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Author's profile photo Tina ROSARIO

Teaming Up with Finance Is a Smart Move for all Data Leaders


Q/A with Tina Rosario, Head of Data Innovation and Chief Data Officer, SAP Europe, and Wolfgang Jany, Chief Business Architect at Global Controlling, SAP

(Source: SAP)

Data leaders and financial leaders are natural partners. Both want to understand the meaning behind the numbers. They appreciate clean, accurate data and finding patterns through analytics. They also understand that before they share results, reports or forecasts, the data must be absolutely trustworthy. In this Q&A, Wolfgang Jany, Chief Business Architect in Global Controlling at SAP, explains how the two groups can sync up better to ensure the company achieves its business objectives.

Tina Rosario (TR): Why is it important for finance and data and analytics leaders to work together?

Wolfgang Jany (WJ): Data is integral to almost everything finance does. We’re a big friend of the data and analytics group because we are constantly defining new plans to analyze the data so we can learn more about the company. We need insight into the data for steering decisions, especially around market growth and mergers and acquisitions. As part of operations, finance is a big supporter of D&A (Data and Analytics) and wants to work closely with the team to ensure that dashboards and reports are accurate.

(TR): What tips do you have for improving collaboration between the two groups?

(WJ): The most important thing is to understand where and why errors find their way into reports and dashboards. The challenges are underneath what is presented in the dashboards. What often happens is Finance will say that the dashboard is not working properly and showing wrong data. When the D&A team looks more closely at the root cause in most cases the report runs properly. The data is incorrect because of the data itself. In many cases it is wrong or outdated master data that cause inconsistencies.

Another area that causes problems is that the processes running underneath the data are not aligned. Or the system that collects the data and shares it with the main data repository is not integrated in the best possible way.

The two groups need to work together to identify the root cause of the issues – to determine if the problem is the process, the systems, or the data. We can fix the problem once we know the source.

(TR): Can you describe some requests you’ve made to the D&A team outside of the end of quarter statements and other familiar finance reports?

(WJ): When SAP was acquiring our new cloud businesses, we needed to make steering decisions because the business model was different than what we knew. The renewal rate, for example, was a key for success. What we learned during the acquisitions was that we had to speak the same language for specific terms. To understand renewal rates, for example, the data had to be consistent for us to make global decisions to steer the company.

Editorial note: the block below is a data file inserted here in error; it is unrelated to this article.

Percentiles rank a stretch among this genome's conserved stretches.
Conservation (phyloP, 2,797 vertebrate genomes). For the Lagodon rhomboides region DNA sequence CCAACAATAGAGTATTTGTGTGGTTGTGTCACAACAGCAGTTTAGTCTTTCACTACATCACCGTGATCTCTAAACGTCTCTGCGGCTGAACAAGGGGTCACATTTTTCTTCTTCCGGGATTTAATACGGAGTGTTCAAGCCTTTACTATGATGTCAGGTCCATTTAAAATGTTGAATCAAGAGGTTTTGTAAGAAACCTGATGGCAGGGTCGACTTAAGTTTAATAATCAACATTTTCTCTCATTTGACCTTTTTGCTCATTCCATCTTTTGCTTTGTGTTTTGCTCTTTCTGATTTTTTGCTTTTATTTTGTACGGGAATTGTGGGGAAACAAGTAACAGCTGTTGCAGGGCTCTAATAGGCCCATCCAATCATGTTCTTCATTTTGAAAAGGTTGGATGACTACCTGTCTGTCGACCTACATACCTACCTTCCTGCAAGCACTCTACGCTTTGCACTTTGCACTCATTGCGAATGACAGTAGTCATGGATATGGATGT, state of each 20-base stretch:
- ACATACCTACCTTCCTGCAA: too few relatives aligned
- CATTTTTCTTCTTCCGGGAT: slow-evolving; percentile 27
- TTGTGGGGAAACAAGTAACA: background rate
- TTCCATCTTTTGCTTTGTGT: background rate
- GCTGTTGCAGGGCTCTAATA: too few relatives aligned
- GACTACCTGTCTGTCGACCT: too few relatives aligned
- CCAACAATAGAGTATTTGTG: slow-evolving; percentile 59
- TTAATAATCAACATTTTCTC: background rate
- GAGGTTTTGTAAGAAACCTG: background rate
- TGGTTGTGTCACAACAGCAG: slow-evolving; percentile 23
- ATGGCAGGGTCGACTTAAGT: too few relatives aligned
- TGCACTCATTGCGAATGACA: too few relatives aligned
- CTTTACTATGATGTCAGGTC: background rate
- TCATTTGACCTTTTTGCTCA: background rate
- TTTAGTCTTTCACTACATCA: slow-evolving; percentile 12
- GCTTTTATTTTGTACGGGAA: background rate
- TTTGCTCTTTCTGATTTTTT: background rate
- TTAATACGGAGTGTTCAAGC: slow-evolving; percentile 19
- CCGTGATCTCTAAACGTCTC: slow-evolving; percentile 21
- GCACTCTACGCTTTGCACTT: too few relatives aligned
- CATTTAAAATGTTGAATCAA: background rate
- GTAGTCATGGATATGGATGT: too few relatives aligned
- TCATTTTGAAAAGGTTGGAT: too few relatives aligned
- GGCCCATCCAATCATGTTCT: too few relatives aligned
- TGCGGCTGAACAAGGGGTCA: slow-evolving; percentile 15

We needed the same set of data from the companies for aggregation, and it had to be accurate. Every organization had a different definition of renewal rate, so we had to make sure we created processes that collected the correct data around contract, termination, renewal, and so on. Identifying that language was the first step for us to create the reports we needed.

(TR): What should DA leaders know to work more successfully with finance data leaders and CFOs?

(WJ): The DA lead responsible for creating the report for finance must understand the data, underlying processes for collecting data, and systems that collect, clean, and store the data. That person tracks the data quality, flow, and sources. Knowing that information and being able to explain it to the financial team is a big help in using the correct data to create the dashboards and reports. Finding a D&A lead who has the data knowledge and ability to understand the processes is crucial. It’s a unique talent set.

Another point they need to understand is that data quality is critical to finance. We can’t afford to report $20 million in revenue when it was actually $25 million. Data quality is our main priority and speed is our second priority. We are asked to make business-critical decisions quickly. When we ask the D&A team for support, and it takes three to four weeks to gather the data, we run into problems. We’re always going to want accurate data — fast.

(TR): What should finance leaders know to work more successfully with DA leaders?

(WJ): The finance team needs to know what the D&A team is dealing with in terms of data, processes, and systems. If it does take four weeks to gather data, explain why that time is needed and the steps involved to provide a new report or attribute. It’s important for finance to understand what it takes for D&A to deliver the request. It could be a quick fix of adding a column in an offline Excel sheet and some calculation to answer a business question once. Or, if it requires a sustainable, reusable, and robust solution, it requires deep understanding and more work in the underlying data structures and systems.

This is a symbiotic relationship and both sides should understand one another’s pain points, needs, and challenges. It should be a friendly, interactive, and thoughtful relationship. When we work together in that way, we can help each other reach our professional goals and the organization reach its business goals. A constant exchange of talents between these two teams help to grow the understanding for each other.

Being a D&A leader is about much more than knowing technology. Read my blog, “Sustainability Programs Need Data Leadership and Expertise” to understand how CDOs can help create meaningful solutions to complex global problems. Follow the tag and my profile to stay up to date for future blogs.




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